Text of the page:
The supervising judge at a polling station in Faqous, who requested anonymity, conceded that the voters lists were a "mess." Yet, "I am here to apply the law, and if the names are not identical with what I have here on the list, I won't let them vote," he said. His statement may be good news to candidates, particularly opposition candidates, but the result is that many people were not allowed to vote.

Many candidates, including NDP candidates, also suffered as a result. "The judges are very strict. Many of our people were not able to vote," said Mohamed Abdel-Fattah, the representative of NDP candidate Salah El-Tarouti in Faqous. Like several other NDP candidates in Sharqiya, El-Tarouti's principal rival was a Muslim Brotherhood figure. Out of 24 candidates fielded by the outlawed Brotherhood in Sunday's second round of elections, eight ran in Sharqiya. The governorate is a well-known stronghold for the group, which has a long history of charity work and providing services to the public, such as building mosques, schools and hospitals.

The group, despite complaints about regular police crackdowns, still managed an impressive show. A special coordination office was set up for all Brotherhood candidates at Sharqiya's administrative capital, Zagazig, nearly 80 kilometres northeast of Cairo. Several young men were busy inside, receiving calls from supporters on any alleged violations or problems, while others were preparing to report the violations by telefax to international news organisations and local newspapers. Despite declared animosity to Western "imperialism and decadence," the Brotherhood still believes that the Western press and media can be of service.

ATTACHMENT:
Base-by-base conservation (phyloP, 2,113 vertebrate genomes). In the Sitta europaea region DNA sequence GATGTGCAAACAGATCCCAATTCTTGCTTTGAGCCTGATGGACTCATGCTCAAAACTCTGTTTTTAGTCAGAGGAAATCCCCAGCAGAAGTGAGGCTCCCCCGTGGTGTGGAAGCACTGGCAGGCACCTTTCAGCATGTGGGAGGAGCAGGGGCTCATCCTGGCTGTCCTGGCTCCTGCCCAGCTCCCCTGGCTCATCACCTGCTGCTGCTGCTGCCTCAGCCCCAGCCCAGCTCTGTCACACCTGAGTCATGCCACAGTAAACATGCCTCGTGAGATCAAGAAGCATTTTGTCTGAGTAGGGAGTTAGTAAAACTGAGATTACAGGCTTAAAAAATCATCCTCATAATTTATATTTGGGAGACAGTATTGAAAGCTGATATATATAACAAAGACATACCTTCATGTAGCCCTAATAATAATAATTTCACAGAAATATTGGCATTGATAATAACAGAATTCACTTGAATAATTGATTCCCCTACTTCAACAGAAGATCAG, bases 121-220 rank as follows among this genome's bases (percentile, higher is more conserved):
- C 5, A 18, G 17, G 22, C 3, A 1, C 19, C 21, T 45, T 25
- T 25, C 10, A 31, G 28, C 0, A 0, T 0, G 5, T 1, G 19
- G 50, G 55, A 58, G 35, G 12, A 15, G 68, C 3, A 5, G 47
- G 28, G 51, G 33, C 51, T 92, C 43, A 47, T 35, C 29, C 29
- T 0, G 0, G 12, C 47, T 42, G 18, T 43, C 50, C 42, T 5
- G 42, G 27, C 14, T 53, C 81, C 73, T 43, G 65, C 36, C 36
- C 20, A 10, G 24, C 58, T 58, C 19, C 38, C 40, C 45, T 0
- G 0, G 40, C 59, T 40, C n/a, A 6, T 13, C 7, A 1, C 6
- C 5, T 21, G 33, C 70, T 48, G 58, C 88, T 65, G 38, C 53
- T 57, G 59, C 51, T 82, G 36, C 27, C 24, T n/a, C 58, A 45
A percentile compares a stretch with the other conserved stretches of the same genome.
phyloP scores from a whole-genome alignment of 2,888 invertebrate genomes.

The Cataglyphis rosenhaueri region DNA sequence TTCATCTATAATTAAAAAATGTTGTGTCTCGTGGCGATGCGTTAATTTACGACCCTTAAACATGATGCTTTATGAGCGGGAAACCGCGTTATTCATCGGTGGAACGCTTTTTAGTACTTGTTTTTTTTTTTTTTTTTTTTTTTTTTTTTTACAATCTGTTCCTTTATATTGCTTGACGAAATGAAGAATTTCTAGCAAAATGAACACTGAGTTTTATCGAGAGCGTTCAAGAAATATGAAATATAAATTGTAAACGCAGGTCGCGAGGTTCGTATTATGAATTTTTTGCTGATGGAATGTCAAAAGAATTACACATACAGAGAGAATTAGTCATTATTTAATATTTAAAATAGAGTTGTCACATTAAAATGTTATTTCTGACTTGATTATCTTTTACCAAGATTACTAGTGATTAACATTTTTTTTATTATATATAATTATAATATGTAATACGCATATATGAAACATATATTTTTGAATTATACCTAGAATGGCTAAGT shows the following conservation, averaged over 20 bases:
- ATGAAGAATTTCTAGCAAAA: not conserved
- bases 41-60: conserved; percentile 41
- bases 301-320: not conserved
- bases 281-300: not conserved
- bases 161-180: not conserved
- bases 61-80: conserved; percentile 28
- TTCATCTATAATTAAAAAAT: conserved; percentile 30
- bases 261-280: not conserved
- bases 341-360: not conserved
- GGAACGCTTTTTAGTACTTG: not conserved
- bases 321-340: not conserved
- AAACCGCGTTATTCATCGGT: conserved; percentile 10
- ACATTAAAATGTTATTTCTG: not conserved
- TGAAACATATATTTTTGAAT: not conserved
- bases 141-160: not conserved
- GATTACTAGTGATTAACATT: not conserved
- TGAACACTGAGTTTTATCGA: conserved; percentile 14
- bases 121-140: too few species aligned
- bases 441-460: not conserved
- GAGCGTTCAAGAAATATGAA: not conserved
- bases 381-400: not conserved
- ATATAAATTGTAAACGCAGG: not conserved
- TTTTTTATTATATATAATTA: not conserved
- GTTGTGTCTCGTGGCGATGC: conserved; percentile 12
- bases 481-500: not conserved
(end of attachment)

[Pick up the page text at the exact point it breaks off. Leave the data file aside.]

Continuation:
In addition to complaints about the voters' lists, Brotherhood candidates claimed that more than 150 of their supporters were detained only a few hours before voting started. Even while voting was taking place, the Brotherhood candidates claimed police were rounding up many of their sympathisers. While standing in front of Zagazig's main police station, where a polling station is surprisingly located, Al-Ahram Weekly reporters saw at least two police cars loaded with young men being taken into custody. A Brotherhood escort claimed they were some of their supporters.

At the village of Natoura, close to the town of Kafr Saqr, where leading NDP candidate Mahmoud Abu Gharib was running against the Brotherhood's Sheikh Maher Aql, an army of judges was needed to organise an orderly election. In order to help voters overcome the difficulty of finding their names on the voters' lists, NDP supporters usually provide each voter with a piece of paper defining the location of his/her polling station and their numbers on the list. Only voters carrying the NDP-issued papers were allowed into the overcrowded polling station at Natoura.